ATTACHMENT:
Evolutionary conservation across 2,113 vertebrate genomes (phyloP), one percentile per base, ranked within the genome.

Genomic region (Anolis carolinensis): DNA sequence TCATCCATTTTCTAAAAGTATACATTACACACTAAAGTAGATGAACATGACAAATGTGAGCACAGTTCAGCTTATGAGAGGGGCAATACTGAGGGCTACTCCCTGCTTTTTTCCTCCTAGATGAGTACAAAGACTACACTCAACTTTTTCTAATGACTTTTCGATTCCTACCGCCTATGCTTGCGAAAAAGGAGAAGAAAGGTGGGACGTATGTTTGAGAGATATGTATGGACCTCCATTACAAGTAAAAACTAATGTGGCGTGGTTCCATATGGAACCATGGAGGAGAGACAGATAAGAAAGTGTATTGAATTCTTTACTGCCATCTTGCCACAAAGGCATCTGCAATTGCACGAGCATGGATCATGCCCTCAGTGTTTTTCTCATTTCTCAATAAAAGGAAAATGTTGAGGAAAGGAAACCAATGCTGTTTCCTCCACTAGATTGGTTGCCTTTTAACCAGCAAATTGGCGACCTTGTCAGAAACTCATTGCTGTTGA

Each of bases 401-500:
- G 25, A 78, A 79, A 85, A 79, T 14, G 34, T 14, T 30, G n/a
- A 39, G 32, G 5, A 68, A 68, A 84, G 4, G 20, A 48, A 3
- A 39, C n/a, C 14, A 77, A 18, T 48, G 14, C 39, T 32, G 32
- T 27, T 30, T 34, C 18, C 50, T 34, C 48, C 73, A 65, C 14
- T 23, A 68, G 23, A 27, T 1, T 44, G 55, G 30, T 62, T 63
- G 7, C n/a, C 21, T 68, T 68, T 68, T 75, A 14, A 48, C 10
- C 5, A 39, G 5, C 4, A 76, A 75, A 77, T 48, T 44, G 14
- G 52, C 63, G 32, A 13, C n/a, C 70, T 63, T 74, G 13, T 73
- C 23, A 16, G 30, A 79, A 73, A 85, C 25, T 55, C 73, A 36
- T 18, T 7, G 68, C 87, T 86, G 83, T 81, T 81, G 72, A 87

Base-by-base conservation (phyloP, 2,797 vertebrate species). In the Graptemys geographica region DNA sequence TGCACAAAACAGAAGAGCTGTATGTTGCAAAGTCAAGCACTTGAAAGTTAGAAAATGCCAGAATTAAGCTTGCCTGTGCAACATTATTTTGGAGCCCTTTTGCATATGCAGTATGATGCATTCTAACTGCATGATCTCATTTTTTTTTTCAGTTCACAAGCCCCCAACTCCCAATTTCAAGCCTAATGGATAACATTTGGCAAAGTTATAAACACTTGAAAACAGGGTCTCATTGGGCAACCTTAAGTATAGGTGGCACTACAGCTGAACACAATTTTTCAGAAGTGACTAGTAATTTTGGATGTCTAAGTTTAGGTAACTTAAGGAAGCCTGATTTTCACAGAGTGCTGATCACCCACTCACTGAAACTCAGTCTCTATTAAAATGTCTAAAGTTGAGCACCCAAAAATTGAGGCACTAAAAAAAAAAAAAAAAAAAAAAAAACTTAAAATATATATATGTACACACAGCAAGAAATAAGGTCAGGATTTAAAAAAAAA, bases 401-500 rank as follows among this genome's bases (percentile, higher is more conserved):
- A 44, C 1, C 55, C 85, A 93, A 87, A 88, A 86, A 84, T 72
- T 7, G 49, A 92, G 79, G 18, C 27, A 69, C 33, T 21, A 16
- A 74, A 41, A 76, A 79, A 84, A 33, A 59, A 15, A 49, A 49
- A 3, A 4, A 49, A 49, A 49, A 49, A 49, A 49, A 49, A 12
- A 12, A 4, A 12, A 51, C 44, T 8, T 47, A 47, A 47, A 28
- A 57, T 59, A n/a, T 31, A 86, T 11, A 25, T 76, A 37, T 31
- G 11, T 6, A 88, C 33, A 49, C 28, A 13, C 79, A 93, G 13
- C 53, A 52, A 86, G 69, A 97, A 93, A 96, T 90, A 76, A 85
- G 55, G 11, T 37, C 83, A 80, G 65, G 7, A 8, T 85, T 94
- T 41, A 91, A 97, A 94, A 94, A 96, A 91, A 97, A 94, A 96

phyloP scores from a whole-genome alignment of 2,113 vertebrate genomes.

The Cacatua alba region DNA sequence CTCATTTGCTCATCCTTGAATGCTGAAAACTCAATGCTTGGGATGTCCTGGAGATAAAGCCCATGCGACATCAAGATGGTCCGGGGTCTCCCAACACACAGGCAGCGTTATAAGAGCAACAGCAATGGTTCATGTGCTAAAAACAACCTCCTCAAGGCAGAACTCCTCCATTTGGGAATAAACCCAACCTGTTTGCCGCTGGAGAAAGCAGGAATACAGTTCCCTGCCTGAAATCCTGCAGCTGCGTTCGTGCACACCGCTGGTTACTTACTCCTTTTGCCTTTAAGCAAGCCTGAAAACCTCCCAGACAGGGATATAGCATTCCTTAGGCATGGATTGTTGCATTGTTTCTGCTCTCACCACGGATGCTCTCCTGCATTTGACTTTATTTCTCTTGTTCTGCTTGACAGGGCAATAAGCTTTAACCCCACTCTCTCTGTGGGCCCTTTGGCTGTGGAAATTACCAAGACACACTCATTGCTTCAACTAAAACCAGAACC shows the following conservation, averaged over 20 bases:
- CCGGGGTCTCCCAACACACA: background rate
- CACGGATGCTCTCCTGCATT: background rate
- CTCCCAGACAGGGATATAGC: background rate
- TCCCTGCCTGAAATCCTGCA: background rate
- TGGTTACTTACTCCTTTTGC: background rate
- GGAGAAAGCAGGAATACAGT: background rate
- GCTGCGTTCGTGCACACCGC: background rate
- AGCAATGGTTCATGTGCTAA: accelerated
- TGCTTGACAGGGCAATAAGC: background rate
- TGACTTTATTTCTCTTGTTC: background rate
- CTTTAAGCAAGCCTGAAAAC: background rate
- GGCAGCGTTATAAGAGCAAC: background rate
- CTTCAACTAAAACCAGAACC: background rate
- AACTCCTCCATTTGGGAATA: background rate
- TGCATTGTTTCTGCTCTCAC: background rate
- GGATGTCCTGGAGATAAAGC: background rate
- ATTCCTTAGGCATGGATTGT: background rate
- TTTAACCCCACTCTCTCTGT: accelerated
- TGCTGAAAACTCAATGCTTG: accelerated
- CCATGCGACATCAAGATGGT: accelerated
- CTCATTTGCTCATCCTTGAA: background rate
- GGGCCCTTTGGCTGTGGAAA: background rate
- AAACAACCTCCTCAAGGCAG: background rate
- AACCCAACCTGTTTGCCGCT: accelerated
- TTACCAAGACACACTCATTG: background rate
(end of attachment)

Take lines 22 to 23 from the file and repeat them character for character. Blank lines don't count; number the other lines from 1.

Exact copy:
- C 53, A 52, A 86, G 69, A 97, A 93, A 96, T 90, A 76, A 85
- G 55, G 11, T 37, C 83, A 80, G 65, G 7, A 8, T 85, T 94